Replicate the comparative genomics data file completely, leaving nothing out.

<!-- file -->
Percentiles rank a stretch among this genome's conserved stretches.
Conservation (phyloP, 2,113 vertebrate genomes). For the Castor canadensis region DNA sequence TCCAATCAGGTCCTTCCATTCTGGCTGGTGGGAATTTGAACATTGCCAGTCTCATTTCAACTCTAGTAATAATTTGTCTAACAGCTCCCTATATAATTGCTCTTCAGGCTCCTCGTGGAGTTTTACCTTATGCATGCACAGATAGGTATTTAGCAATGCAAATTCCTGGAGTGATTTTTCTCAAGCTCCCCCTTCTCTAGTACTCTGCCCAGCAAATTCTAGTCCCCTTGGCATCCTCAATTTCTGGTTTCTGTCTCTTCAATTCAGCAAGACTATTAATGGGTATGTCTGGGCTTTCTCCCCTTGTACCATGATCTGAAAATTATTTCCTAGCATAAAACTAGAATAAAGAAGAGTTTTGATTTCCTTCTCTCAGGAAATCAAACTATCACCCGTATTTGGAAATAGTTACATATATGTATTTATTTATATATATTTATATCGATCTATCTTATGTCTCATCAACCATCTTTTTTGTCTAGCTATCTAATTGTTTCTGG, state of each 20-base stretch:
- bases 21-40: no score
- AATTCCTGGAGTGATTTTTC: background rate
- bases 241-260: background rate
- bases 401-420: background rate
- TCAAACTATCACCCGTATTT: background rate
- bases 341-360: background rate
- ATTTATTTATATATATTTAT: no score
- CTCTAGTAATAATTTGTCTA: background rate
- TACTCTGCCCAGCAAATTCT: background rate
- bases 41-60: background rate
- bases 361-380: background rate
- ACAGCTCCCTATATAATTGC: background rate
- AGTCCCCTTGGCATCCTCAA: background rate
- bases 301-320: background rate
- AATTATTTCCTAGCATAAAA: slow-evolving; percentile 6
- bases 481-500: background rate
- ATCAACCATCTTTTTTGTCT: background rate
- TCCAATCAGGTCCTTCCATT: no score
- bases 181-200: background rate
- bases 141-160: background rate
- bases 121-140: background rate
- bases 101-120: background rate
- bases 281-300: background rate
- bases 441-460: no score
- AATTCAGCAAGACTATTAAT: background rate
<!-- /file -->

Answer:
Percentiles rank a stretch among this genome's conserved stretches.
Conservation (phyloP, 2,113 vertebrate genomes). For the Castor canadensis region DNA sequence TCCAATCAGGTCCTTCCATTCTGGCTGGTGGGAATTTGAACATTGCCAGTCTCATTTCAACTCTAGTAATAATTTGTCTAACAGCTCCCTATATAATTGCTCTTCAGGCTCCTCGTGGAGTTTTACCTTATGCATGCACAGATAGGTATTTAGCAATGCAAATTCCTGGAGTGATTTTTCTCAAGCTCCCCCTTCTCTAGTACTCTGCCCAGCAAATTCTAGTCCCCTTGGCATCCTCAATTTCTGGTTTCTGTCTCTTCAATTCAGCAAGACTATTAATGGGTATGTCTGGGCTTTCTCCCCTTGTACCATGATCTGAAAATTATTTCCTAGCATAAAACTAGAATAAAGAAGAGTTTTGATTTCCTTCTCTCAGGAAATCAAACTATCACCCGTATTTGGAAATAGTTACATATATGTATTTATTTATATATATTTATATCGATCTATCTTATGTCTCATCAACCATCTTTTTTGTCTAGCTATCTAATTGTTTCTGG, state of each 20-base stretch:
- bases 21-40: no score
- AATTCCTGGAGTGATTTTTC: background rate
- bases 241-260: background rate
- bases 401-420: background rate
- TCAAACTATCACCCGTATTT: background rate
- bases 341-360: background rate
- ATTTATTTATATATATTTAT: no score
- CTCTAGTAATAATTTGTCTA: background rate
- TACTCTGCCCAGCAAATTCT: background rate
- bases 41-60: background rate
- bases 361-380: background rate
- ACAGCTCCCTATATAATTGC: background rate
- AGTCCCCTTGGCATCCTCAA: background rate
- bases 301-320: background rate
- AATTATTTCCTAGCATAAAA: slow-evolving; percentile 6
- bases 481-500: background rate
- ATCAACCATCTTTTTTGTCT: background rate
- TCCAATCAGGTCCTTCCATT: no score
- bases 181-200: background rate
- bases 141-160: background rate
- bases 121-140: background rate
- bases 101-120: background rate
- bases 281-300: background rate
- bases 441-460: no score
- AATTCAGCAAGACTATTAAT: background rate